losing feelings of spontaneity during lab testing (and thus showing up again
only when spontaneity is back), and the loss of confidence and /or belief in
producing psi when there are “pressures” to perform (and thus only happening
when pressure is off). These various psychological variables are certainly
playing a role in one way or another, but it seems that they play only a
parapsychologists like George Hansen considers that psi is something dynamic
and it is the resultant of a combination of pressures, where psi will only be
observable if people find themselves in an “in-between” zone, what he called
“liminality”. Psi seems to be stuck between pressures to be used as normal
human expression and the immense pressures against any form of psi, coming from
our socialization about what is normal and society in general, but also from representatives
of established religions and various economic and political institutions, and
of course by the “police of thought and speech” found in the pseudo-sceptics and
debunkers of various kinds. In a way, it is as if there are also powerful
anti-psi fields around us, and it is only in rare occasions where the pro-psi field
energy is strong enough to be observable, and only for a short time.
In this vein, Kennedy
notes that “Bierman (2001) suggested that the number of people becoming aware
of and potentially influencing psi experiments increases as experiments are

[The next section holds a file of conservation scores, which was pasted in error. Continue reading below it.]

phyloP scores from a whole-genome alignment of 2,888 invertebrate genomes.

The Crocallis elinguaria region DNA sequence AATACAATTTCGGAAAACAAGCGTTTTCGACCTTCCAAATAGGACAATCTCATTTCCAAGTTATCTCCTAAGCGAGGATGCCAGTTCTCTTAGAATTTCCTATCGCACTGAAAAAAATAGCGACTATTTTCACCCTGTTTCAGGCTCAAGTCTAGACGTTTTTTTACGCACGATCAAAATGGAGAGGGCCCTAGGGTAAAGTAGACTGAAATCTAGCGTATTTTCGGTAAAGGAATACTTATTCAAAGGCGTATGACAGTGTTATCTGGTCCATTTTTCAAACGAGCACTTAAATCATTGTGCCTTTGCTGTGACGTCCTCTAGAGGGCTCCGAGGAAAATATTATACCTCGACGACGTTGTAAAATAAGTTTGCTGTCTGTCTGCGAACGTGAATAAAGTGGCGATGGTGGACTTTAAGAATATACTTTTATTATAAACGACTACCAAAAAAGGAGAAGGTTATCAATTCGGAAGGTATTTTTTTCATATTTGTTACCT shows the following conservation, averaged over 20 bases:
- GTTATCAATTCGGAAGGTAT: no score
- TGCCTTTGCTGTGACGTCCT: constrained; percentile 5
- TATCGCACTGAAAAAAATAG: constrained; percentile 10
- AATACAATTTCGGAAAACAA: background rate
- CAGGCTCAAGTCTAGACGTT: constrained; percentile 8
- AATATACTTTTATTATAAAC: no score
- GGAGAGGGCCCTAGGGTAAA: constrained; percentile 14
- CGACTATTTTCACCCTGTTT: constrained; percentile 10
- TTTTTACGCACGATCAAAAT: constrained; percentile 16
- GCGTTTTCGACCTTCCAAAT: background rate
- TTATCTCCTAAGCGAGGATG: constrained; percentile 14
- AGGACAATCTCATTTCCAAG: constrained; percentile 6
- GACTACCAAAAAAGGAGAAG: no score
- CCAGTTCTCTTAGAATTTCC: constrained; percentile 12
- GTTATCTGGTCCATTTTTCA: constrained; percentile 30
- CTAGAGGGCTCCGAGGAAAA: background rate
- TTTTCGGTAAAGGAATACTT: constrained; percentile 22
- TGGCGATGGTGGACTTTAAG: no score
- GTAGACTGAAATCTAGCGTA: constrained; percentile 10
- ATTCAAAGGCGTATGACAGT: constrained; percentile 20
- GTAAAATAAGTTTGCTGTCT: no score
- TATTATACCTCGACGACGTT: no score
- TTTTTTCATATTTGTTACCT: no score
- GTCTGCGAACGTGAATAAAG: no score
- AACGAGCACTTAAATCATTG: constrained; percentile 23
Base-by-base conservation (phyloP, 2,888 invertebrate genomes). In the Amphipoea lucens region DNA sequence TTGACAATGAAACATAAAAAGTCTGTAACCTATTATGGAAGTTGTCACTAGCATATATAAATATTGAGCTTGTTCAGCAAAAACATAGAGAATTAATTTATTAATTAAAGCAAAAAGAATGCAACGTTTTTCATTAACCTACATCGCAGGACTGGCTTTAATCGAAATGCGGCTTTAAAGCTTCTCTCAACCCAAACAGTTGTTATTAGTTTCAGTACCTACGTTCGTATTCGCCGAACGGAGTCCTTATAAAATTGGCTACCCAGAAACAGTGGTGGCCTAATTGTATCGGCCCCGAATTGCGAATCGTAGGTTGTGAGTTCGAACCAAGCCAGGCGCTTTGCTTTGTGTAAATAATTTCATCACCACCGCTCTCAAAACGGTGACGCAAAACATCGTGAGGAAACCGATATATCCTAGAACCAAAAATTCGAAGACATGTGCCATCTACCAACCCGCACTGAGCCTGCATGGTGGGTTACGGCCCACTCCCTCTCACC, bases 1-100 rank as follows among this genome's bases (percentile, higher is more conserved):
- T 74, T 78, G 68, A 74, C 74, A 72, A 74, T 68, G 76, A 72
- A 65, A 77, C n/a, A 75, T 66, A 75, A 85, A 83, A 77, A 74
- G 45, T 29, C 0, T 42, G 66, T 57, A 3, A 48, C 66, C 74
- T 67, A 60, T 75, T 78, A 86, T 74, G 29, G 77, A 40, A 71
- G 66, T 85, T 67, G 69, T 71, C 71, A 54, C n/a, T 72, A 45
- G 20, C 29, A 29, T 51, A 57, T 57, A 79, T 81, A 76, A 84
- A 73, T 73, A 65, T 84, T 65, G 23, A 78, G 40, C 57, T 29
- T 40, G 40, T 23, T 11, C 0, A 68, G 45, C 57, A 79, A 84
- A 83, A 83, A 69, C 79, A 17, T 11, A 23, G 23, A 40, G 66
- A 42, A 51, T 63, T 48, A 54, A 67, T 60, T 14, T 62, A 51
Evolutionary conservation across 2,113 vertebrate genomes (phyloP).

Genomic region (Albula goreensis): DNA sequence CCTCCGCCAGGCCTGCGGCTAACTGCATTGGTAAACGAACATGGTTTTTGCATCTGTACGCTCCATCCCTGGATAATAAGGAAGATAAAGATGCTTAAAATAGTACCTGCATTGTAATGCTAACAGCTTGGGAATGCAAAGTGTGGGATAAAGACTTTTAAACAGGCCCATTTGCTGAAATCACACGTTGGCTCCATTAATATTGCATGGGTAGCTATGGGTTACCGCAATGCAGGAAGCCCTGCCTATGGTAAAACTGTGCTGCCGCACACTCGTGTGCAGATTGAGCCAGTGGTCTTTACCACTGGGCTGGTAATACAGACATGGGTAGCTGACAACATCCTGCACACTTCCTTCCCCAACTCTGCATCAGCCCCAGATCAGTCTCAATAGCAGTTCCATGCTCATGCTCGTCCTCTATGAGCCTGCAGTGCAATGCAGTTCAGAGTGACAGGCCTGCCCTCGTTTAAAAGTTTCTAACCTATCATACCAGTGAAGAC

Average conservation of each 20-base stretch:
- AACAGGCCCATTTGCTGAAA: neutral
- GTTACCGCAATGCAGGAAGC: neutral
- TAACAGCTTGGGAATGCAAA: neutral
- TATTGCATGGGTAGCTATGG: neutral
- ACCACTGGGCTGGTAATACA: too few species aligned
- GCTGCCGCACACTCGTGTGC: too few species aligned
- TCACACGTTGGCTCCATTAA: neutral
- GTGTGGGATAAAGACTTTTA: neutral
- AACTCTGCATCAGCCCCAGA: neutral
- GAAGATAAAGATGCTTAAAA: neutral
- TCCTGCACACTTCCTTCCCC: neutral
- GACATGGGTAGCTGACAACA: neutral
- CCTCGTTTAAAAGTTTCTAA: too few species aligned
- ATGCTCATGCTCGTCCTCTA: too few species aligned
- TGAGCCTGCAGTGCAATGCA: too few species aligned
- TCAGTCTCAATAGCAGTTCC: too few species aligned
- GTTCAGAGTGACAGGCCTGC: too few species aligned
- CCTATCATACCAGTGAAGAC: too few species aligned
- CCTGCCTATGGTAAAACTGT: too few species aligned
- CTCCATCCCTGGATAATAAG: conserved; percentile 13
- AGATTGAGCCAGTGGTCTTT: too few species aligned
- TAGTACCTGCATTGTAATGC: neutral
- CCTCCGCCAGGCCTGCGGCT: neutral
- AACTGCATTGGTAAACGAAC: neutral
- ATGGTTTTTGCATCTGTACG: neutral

repeated. Presumably, the background opposition to psi has an increasing role
with replication, while the motivation and novelty for the experimenters may
decline. The evidence that psi effects abruptly drop after meta-analyses
(Houtkooper, 1994, 2002) is particularly relevant” and that “If these ideas are
correct, the optimum conditions for psi results would be for one person or a
few people with psi ability to carry out self-tests with the firm constraint
that no one else will ever learn of any positive outcomes. This is consistent
with the strategy “go and tell no one” recommended by some proponents of psi
(e.g., Sinetar, 2000)” (2003, 66).
Finally, and as
discussed in Illuminations, others
like von Lucadou proposed that psi is something akin to quantum fields, where
the very fact that human consciousness is assessing if something exists in a
field makes it definite (there are no more in a state of statistical flux). It
is known as collapsing a quantum field by measurement. Psi is something that
can only happen if the various systems at play, especially the mind of the
people involved, are in a state of non-determinacy. As soon as they look carefully
for psi, their quantum-like psi field collapses, and there are no more effect
possible. For an accessible and detailed discussion of this idea, I suggest
Chris Carter’s recent book Science and
explanations are in many ways complementary to each other. The flux of the unconscious
mind, the omnipresent anti-psi pressures, and the collapse of quantum-like fields
can accommodate each other into a wider explanation.
When one think of the UFO
phenomenon, having in view the general elusiveness of the phenomenon, the OZ
factor (common altered state of consciousness among experiencers), the active
but unconscious role of the ETH ufologists in keeping the topic firmly within
the realm of the ridicule and in a near hysterical conspiratorial neurosis, and
the unavailability of producing convincing physical evidence, in spite of
having very credible experiencers, the parallel with the challenges regarding the
elusiveness of psi in parapsychology is striking.
James, W. (1960). The
final impressions of a psychical researcher. In G. Murphy & R. D. Ballou
(Eds.), William James on psychical research (pp. 309–325). New York: Viking.
J.E. (2003). “The capricious,
actively evasive, unsustainable nature of psi: A summary and hypotheses”. Journal of Parapsychology 67: 53–74.
Rhine, J. B. (1946).
The source of difficulties in parapsychology. Journal of Parapsychology10: 162–168.